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About Reproductive Cloning


Reproductive cloning is the production of a genetic duplicate of an existing organism. A human clone would be a genetic copy of an existing person.

Somatic cell nuclear transfer (SCNT) is the most common cloning technique. SCNT involves putting the nucleus of a body cell into an egg from which the nucleus has been removed. This produces a clonal embryo, which is triggered to begin developing with chemicals or electricity. Placing this cloned embryo into the uterus of a female animal and bringing it to term creates a clone, with genes identical to those of the animal from which the original body cell was taken.

The Basic Science

Frequently Asked Questions

Arguments Pro & Con

More than eighteen cloned mammals have been produced with SCNT, but claims by rogue scientists to have cloned a human child have been false.

New techniques, such as the derivation of induced pluripotent stem cells via cellular reprogramming, suggest other potential methods of reproductive cloning.

Human reproductive cloning is almost universally opposed. Overwhelming majorities reject it in opinion surveys. Many international agreements and countries (though not the United States) formally prohibit it.

Some oppose reproductive cloning because of safety considerations. Animal cloning is seldom successful, and many scientists believe that reproductive cloning can never be made safe. Human reproductive cloning would also threaten the psychological well-being of cloned children, open the door to more powerful genetic manipulation technologies, and raise other social and ethical concerns.



Two Decades After Dollyby Pete ShanksJuly 12th, 201620 years after the first cloned mammal was born, the US still does not have legal prohibitions on cloned people, or on heritable human genetic modification.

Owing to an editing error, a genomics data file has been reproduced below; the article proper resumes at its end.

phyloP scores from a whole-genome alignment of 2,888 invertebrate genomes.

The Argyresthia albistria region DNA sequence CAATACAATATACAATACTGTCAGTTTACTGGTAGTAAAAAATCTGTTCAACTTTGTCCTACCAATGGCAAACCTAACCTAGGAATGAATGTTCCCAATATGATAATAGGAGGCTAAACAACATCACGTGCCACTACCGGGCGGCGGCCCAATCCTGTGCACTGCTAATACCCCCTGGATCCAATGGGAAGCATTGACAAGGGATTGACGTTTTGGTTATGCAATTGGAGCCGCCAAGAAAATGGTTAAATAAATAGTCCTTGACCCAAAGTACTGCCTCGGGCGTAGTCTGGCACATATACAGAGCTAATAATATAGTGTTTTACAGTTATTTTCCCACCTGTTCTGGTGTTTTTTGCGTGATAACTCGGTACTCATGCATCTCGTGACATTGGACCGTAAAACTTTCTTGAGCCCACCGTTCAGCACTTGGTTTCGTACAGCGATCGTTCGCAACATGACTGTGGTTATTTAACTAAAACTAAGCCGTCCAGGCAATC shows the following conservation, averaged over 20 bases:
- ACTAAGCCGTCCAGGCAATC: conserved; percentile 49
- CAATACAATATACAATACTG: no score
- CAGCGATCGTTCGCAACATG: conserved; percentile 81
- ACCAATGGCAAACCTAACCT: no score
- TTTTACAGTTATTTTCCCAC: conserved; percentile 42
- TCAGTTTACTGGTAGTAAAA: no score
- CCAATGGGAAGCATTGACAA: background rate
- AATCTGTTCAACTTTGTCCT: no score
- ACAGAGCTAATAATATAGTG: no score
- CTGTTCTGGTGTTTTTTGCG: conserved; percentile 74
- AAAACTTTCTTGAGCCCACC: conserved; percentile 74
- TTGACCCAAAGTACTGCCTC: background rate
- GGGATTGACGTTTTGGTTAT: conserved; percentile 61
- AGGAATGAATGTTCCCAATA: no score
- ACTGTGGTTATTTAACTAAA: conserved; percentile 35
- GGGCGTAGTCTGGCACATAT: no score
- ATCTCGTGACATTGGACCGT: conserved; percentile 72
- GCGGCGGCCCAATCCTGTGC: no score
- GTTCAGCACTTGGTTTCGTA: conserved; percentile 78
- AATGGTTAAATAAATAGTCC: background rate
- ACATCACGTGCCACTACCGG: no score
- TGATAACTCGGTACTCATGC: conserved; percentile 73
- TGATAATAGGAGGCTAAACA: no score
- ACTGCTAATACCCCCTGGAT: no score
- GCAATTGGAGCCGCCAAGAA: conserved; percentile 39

On the 14-Day Rule and Other Limitsby Pete ShanksBiopolitical TimesJune 29th, 2016Speed limits are somewhat arbitrary but sensible; so is the 14-day rule for embryo research.
Scientists Say They Hope To Create A Human Genome In The Labciting CGS' Marcy Darnovskyby Rob SteinNPRJune 2nd, 2016"The worry is that we're going to be synthesizing entire optimized human genomes...to produce synthetic human beings that they see as improved models," said Marcy Darnovsky.
On Cyborgs and Gene Editing: Lessons from Orphan Blackby Jessica CussinsBiopolitical Times guest contributorJune 1st, 2016The television show takes a cue from science fiction author Donna Haraway and engages the dangers of human genetic modification.
Orphan Black emphasizes the science in its sci-fi with a disturbing chapter on eugenicsby Caroline FramkeVoxMay 15th, 2016The BBC America series about human clones is now tackling the personal, scientific, and societal implications of eugenics, gene editing, and germline engineering.
The Possibility Of A Three-Parent Baby[cites CGS' Marcy Darnovsky]by Indira LakshamananThe Diane Rehm ShowFebruary 25th, 2016A discussion about the science, ethics, and politics of a controversial technique that is a form of inheritable genetic modification.
Chinese Cloning Firm Pumps $15 Million into California Stem Cell Businessby David JensenCalifornia Stem Cell ReportFebruary 24th, 2016A financially strapped California stem cell company could be taken over by a Chinese enterprise that says it can clone humans, and is "only holding off for fear of the public reaction."
A Cautious Approach to Mitochondrial Replacementby Françoise BaylisImpact EthicsFebruary 3rd, 2016While the motivation with mitochondrial replacement (MRT) is distinct from cloning, the transfer technology is the same. MRT can legitimately be seen as a “quiet way station” in which to refine the techniques essential for other genetic interventions (including cloning).
I Considered Cloning Myself -- But I'm Having Second Thoughtsby Stephen MossThe GuardianDecember 23rd, 2015A British couple have paid $100,000 to clone their dog. But however tempting the process might be for a human egoist, it would destroy the point of life: that it ends.
Biopolitical News of 2015by Elliot Hosman, Pete Shanks & Marcy Darnovsky, Biopolitical TimesDecember 22nd, 2015We highlight 2015’s breaking news stories about human biotech developments.
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